Kenyan President Uhuru Kenyatta called for unity Saturday, two days after al-Shabab militants massacred 148 people on a university campus, targeting mostly Christians.
In a televised address to the nation, Kenyatta declared a three-day mourning period, appealing to Kenyans to safeguard the nation's "peace and stability."
"I urge every Kenyan, every church and every local leader to speak up for our unity and ensure that our justified anger does not spill over and lead to the victimization of anyone," he said. "This would only play into the hands of the terrorists."
Kenyatta stressed his belief that "Islam is a religion of peace and tolerance" and said “the radicalization that breeds terrorism” is conducted “in the full glare of day.”
He said the government must have information and cooperation from the parents and families of those who are being radicalized, as well as from political and religious leaders, in order to effectively combat the terrorists.
Thursday's slaughter at Garissa University College was Kenya's deadliest terrorist attack since al-Qaida's 1998 bombing of the U.S. Embassy in Nairobi. That attack killed more than 200 people, mostly Kenyans.
Kenyatta promised the government would "employ all means" to bring the Islamist militants behind the university murders to justice. He said security forces were pursuing leads on the remaining accomplices and the mastermind of the attack.
Kenyatta said five of the accused terrorists had been arrested, while security forces killed four. Kenyan officials said some of the suspects arrested were trying to flee to neighboring Somalia, where al-Shabab is based.
Kenyans gathered Saturday to see the bodies of the dead gunmen, who Interior Minister Joseph Nkaissery said blew up "like bombs" when police shot them. VOA's reporter said police put the bodies in an open truck that drove around the streets.
Other families continued to learn of their losses in the attack, viewing the bodies of their loved ones in a mortuary.
Threat of 'another bloodbath'
An al-Shabab statement Saturday threatened "another bloodbath" in Kenya, warning, "No amount of precaution or safety measures will be able to guarantee your safety." The group said Thursday's attack was revenge for Kenyan military action inside Somalia.
The attackers stormed the university campus before dawn Thursday and began shooting indiscriminately. Witnesses said the gunmen later targeted Christians and freed some Muslims.
Kenyan security forces battled the militants for 15 hours and rescued more than 500 students before fatally shooting the attackers.
A Kenyan member of parliament, Mohamed Dahiye Duale, told VOA's Somali service that the attackers had traveled from Dadab refugee camp to Garisa in a taxi before storming the university campus.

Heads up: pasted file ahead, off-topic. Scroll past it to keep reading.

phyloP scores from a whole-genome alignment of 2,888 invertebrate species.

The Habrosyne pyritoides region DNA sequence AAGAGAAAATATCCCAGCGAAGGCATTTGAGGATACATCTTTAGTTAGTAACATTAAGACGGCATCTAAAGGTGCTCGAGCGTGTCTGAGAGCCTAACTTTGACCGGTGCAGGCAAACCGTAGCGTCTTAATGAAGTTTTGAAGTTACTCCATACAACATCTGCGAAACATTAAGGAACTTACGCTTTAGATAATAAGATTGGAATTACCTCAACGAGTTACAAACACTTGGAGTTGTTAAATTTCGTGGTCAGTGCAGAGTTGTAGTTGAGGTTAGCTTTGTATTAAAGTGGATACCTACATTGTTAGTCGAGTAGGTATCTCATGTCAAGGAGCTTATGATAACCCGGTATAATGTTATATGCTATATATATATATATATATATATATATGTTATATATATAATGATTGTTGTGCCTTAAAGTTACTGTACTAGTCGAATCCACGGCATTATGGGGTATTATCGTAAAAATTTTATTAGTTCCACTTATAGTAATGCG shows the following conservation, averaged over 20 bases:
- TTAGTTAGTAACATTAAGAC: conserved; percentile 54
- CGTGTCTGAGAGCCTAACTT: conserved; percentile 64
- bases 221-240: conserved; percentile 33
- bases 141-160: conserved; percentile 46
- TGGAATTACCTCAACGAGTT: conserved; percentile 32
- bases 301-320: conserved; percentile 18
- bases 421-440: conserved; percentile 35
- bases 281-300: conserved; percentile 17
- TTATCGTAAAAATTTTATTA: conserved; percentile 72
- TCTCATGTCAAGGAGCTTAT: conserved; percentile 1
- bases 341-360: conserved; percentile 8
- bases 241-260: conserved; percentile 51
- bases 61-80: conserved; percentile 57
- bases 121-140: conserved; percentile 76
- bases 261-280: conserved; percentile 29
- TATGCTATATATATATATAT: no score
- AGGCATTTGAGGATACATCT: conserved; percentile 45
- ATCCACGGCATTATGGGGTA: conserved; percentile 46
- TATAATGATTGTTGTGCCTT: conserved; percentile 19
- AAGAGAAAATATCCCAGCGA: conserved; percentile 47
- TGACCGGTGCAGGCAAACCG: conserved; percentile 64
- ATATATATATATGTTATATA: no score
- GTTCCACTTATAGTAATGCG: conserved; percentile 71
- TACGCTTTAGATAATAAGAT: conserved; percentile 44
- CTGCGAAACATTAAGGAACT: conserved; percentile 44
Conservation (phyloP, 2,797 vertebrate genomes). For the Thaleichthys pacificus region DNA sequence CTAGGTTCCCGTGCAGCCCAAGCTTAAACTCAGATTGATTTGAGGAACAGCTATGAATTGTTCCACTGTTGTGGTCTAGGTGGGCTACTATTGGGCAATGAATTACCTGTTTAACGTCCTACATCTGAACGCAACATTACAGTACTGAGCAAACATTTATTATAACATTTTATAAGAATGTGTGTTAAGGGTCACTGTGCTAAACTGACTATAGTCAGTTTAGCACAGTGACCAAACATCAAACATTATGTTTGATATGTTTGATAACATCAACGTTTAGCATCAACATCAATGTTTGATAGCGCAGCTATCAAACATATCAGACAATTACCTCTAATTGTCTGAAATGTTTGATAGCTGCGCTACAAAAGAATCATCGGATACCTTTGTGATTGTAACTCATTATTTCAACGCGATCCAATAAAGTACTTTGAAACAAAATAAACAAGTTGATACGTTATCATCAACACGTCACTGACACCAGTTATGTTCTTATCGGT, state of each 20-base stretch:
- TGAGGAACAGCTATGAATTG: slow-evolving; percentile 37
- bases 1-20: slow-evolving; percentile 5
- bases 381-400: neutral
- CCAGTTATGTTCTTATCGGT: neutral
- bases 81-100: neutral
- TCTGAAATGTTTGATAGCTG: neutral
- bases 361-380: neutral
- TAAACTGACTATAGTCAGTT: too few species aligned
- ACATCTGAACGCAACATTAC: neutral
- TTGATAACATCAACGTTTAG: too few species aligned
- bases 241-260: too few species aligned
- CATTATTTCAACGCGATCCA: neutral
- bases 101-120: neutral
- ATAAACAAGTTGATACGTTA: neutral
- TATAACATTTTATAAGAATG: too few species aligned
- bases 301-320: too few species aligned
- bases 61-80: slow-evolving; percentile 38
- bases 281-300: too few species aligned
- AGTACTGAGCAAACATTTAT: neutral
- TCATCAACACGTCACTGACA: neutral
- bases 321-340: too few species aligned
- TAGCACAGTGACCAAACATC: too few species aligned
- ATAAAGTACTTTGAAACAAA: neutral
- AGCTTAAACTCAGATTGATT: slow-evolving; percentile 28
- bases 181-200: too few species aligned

U.S. President Barack Obama, whose father was from Kenya, expressed "horror and sadness" over the attack. The White House said Obama reiterated his plans to visit Nairobi in July.
The Kenyan government is offering a $220,000 reward for an al-Shabab member thought to be behind the attacks. Mohammed Mohamud Kuno is already on a government watch list. He is suspected of being al-Shabab's chief for external operations against Kenya.
The al-Qaida-linked group has battled the Somali government and its allies since 2006. It has attacked targets in Kenya since Nairobi sent troops across the border in 2011.
In 2013, al-Shabab claimed responsibility for the massacre in Nairobi's Westgate Mall that killed more than 60 people.
The University of Nairobi warned its students last week that Kenyan government agencies had intelligence reports indicating al-Shabab was planning an attack on a major university, among other targets. It was not clear if a similar warning was issued in Garissa.
Another survivor emerges
The Kenyan Red Cross reported finding a female survivor of the massacre on Saturday at the college. Cynthia Charotich, 19, told The Associated Press she'd remained hidden in a closet crawl space for two days, fearing attackers might still be lurking.
"I was just praying to my God," said Charotich, a Christian.
Kenyatta has ordered 10,000 police recruits whose enrollments are still pending to immediately report for training at the police college.
Somalia's President Hassan Sheikh Mohamud has called for greater security cooperation with Kenya, offering his condolences and calling the attack "barbaric." He said Friday that the killings showed the need to eliminate the "menace" of al-Shabab.